The snow-covered landscape at one of Slovakia’s popular ski resorts thrills Zalina Mohd Som
JUST 15 minutes after leaving Budapest Railway for Bratislava, the train ride takes us through a scenic countryside covered in snow. Not so thick, just a few centimetres. We could see tyre tracks on the ground. In certain areas, it snows lightly.
As we travel further from the capital of Hungary, the snow gets thicker. Farms and hills are thickly covered with it. The snowfall gets even heavier.
“Do you think there’ll be snow in Bratislava?” I ask my colleagues Liza and Iwan, across the seat from me. Enver, our tour leader from Czech Republic, gives a nod.
Four of us are among the eight-member Pressmen from Southeast Asia on a media familiarisation trip tofour countries in Central Europe. We have just finished the first leg of our tour of Hungary. After Slovakia, we’re heading to Poland and the Czech Republic.
“It’ll be even thicker and colder in the mountains,” says Enver.
On the second day in Bratislava, we will be heading to the High Tatras to visit the country’s favourite ski resort.
Excited at the prospect of a winter wonderland in the mountains, we stay awake throughout the 2.5-hour journey. The sight of a snow-covered landscape puts us at the edge of our seats.
At certain scenic points, we – ok, only Liza and I – squeal like teenage girls. Iwan, of course, maintains his cool by hiding behind his dSLR camera.
“You girls will have more fun in the snow at High Tatras,” Enver says.
SNOW IN BRATISLAVA
Bratislava Railway Station is a bit more chaotic than the one we left about three hours ago. The cold air and wet, messy walkway don’t help to ease the confusion as we follow our local guide Slava to the waiting coach.
“Winter came early. Two days earlier than expected and we were not ready for such a snowfall. It was quite bad that it caused a traffic congestion,” she says in one breath, “and tomorrow, it’ll be snowing when we do our city tour”. I can’t help but grin.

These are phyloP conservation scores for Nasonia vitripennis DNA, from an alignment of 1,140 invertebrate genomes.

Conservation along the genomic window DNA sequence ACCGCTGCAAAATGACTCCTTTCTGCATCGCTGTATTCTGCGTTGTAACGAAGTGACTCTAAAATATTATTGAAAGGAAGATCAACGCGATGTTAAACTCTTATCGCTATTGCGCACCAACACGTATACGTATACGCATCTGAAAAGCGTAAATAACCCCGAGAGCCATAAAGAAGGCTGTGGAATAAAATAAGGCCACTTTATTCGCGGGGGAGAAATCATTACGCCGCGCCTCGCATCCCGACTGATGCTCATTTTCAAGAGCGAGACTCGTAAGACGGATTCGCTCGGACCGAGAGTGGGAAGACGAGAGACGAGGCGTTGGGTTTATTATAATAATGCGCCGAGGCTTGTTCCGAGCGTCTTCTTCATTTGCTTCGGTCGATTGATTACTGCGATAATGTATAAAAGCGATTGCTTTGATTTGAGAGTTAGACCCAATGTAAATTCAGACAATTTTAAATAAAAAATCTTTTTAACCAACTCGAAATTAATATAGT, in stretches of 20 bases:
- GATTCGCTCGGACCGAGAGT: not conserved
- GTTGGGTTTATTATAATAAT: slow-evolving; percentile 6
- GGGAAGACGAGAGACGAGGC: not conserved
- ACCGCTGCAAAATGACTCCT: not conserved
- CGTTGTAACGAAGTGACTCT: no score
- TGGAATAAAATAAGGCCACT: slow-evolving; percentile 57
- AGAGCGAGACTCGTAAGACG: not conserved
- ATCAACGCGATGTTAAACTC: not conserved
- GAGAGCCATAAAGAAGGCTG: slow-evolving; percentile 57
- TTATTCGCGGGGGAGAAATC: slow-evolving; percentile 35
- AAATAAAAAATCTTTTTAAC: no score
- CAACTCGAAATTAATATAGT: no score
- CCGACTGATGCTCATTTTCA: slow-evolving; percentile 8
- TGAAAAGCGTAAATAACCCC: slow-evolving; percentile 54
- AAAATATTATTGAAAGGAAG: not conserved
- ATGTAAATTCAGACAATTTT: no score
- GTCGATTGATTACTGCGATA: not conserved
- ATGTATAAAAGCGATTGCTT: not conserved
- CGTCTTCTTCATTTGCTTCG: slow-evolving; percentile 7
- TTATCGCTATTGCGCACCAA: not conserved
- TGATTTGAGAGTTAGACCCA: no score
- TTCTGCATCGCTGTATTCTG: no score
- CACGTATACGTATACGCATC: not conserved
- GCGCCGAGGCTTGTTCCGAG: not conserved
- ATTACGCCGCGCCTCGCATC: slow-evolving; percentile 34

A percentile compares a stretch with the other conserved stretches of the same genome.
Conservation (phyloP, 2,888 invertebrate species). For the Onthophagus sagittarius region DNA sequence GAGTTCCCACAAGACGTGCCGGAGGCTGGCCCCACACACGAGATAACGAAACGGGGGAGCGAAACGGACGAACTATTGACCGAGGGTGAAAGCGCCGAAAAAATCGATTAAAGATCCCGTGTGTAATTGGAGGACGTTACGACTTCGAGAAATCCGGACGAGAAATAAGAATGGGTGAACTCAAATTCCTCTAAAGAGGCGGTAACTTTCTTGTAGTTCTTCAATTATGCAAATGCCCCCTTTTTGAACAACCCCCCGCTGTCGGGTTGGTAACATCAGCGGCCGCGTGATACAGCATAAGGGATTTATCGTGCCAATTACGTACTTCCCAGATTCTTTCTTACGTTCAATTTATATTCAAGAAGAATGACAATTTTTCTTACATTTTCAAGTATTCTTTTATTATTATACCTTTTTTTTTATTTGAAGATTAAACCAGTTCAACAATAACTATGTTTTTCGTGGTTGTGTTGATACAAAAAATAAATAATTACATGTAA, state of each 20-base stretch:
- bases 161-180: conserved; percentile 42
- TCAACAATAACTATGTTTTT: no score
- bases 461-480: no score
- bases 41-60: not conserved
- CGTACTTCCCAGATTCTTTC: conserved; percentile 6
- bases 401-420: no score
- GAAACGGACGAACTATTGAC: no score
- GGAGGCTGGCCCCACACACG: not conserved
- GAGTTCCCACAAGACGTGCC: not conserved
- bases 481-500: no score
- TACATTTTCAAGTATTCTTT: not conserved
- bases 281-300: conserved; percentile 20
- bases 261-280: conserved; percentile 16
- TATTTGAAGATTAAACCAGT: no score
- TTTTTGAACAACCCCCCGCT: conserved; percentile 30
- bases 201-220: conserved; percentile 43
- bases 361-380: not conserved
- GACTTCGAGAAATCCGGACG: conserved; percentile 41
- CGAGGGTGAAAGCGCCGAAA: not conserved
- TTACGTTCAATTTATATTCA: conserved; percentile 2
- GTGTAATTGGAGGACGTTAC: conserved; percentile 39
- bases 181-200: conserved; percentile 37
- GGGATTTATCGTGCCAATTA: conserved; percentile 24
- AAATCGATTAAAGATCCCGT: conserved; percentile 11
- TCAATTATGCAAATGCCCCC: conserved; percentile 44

That night, Slava takes us for a quick tour of the city’s Old Town. A preview, she says. We can’t see much but I can say it’s not as big as other old European towns. Even its Main Square is small.
During the day, the colours of the low rise buildings in the Old Town pop up against the gloomy winter sky. It’s cold with light snow but the walk on the paved streets of the Old Town is a pleasant one, thanks to the beautiful eye-catching buildings.
“The Old Town may be small but it has a number of squares, each with its own event, all held at the same time,” adds Slava.
There are five squares – Main Square, Franciscan Square, Primatial Square, Hodža's Square and Hviezdoslav's Square. But we only manage to walk throughthe Main Square andHviezdoslav's Square.
The Main Squarewas the city’s main market place which acted as the place for public gatherings and official ceremonies. It’s no wonder that the Old Town Hall was built as its main landmark.
Though not big, the Main Square, which was built in an almost square dimension, is said to be the most enchanting square, thanks to the towering Old Town Hall tower, quaint buildings and Renaissance-style fountain.
The open Franciscan Square is a contrast to the Main Square. Located down the street from the Main Square, Hviezdoslav's Square takes on the title as the city’s most beautiful and liveliest square.
From the charming Slovak National Theatre building, we walk along a tree-lined boulevard to St Martin's Cathedral, the largest and one of the oldest churches in Bratislava. It is especially known for being the coronation church of the Kingdom of Hungary between 1563 and 1830.
Then it snows. Luckily for us, it’s almost time for lunch. After a quick visit at the majestic cathedral, we walk across the neighbouring SNP Bridge to its other end on the banks of Danube River.
Said to be the most characteristic building in the city, the bridge was built from 1967-1972 as a cable-stayed bridge with one pylon. On top of the 80m tall pylon is UFO Restaurant which, of course, looks like a flying saucer from afar.
The beautiful lunch with a 360-degree view of Bratislava officially ends the tour of the city. We then board a coach for High Tatras, the snow-covered mountain range!
HIGH ON TATRAS
Our anticipation at stepping on the snow-covered High Tatras is put on hold as we make a detour to Hronsek, a small village a two-hour drive from Bratislava famous for a Unesco-listed wooden articular church.